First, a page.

Hundreds of Hundredths

Result values tend to average out over time. Can slick underwear break the trend?

There are those that believe cycling – and many other sports – seem to come down to a numbers game more than anything else these days. A couple extra grams of weight on those pedal clips? Add two-tenths of a second over 50km. Shave your legs? Shave three-hundredths of a second (unless you’re very hairy, in which case make it four). Piece by piece, these numbers seem like they add up. Body weight, wheels, spokes, aerodynamic drag, acceleration rates, friction coefficients… the amount of micro-optimization that can go into cycling is staggering.

And it’s not just cycling.  Just the other day I read about a World Cup Alpine skier who was being investigated because people thought her underwear (Seriously people? Her underwear?) was too efficient at blocking wind from penetrating the fabric.

When you optimize the performance of one piece of a bike – say, the pedals – you’ve reduced weight, aerodynamic drag, friction as it rotates, and over long distances you gain a very little bit of time. Now you start doing that to the hubs, the wheel rims, the spokes, the tires, frame components (head tube, down tube, seat tube, top tube, seat stays, etc.). You go through all the components, saving little bits of time here and there, and you go from saving a few hundredths of a second to several minutes. I get it, and it’s right in principle. But usually all these hundreds of components are not optimized all at once, but instead a few pieces at a time. We’re not going from a Walmart $50 bike (that’s about $1/lb by the way) to a Pinarello Prince here.

Such is the case of this skier and her fancy underwear. One new piece of tech. But why would fast underwear (and that sounds like an entirely different product than what I’m referring to) be illegal in skiing compared to any other micro-optimization advantage like say, vibration-dampening ski compounds? In cycling, the UCI even limits the +/- angle of the seat – why? No clue, since it’s usually very uncomfortable to have a seat that is tilted much in either direction. When the first compact road frame was released, the UCI wanted to ban them from competition even though they were legal by the UCI rules. Now, virtually every manufacturer uses some kind of compact frame design.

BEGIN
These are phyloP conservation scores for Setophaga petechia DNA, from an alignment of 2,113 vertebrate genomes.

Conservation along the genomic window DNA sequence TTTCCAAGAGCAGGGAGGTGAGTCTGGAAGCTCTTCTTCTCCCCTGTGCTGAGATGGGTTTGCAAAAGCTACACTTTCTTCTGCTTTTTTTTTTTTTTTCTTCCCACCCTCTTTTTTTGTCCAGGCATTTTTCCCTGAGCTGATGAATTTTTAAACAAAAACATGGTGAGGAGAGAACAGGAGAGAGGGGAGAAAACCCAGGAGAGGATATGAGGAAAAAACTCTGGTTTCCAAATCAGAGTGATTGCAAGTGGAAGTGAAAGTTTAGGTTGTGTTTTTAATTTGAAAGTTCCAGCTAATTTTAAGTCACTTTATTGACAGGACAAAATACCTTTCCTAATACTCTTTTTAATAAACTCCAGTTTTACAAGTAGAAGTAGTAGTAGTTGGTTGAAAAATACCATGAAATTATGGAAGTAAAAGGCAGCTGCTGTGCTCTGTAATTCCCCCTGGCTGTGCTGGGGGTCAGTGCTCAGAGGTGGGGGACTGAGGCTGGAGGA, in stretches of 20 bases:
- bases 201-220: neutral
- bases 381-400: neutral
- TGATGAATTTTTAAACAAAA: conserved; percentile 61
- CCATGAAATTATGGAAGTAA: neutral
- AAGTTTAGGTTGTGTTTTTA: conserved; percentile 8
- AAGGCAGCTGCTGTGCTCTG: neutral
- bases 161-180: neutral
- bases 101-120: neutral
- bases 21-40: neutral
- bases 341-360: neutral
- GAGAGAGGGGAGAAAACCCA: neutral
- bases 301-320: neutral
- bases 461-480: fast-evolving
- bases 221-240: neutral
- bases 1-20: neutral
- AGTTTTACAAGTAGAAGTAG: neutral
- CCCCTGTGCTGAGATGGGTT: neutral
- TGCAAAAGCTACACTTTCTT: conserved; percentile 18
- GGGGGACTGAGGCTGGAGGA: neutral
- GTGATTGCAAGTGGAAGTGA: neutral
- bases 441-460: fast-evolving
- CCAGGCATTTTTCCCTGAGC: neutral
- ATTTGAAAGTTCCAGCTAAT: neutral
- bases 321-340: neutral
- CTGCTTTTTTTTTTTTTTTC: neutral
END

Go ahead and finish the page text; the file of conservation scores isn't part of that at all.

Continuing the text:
One school of thought is “Everyone doesn’t have it, so it’s unfair.” But seriously, that argument doesn’t fly. If something’s new, it doesn’t mean others won’t have it soon. And these days if you want it? Go buy it. The next time you race people can have you drop your pants and check out your special, aerodynamic, nano-particle-coated boxer-briefs that cost more than most car payments.

The more likely culprit though is that people just don’t like to lose, and the loser can point to this item as their reason for losing (and not the idea that *gasp* maybe they’re just not as good). Instead of saying “Yeah, they’re faster,” the losers say “They were faster because of their new-fangled underwear.” That’s become the more diplomatic way of saying “They cheated!”

Was the winner really faster because of some new gear? Eh, it’s possible. As I said before, add up all those hundredths, and you start seeing differences. But it’s not very often that you get multiple advantageous improvements at a single shot. And it’s even more rare for a single component to make race-altering strides (that happens only once in a great while). The Law of Large numbers will most likely win out in the end unless the tech really is a game changer.

So if they want to believe that “It’s the wheels,” or “It’s gotta be the shoes!” or in this ridiculous case “Test that underwear!” Well, I for one ain’t gonna mess them or their inability to accept defeat. Just stay away from my heart-speckled shorts, okay?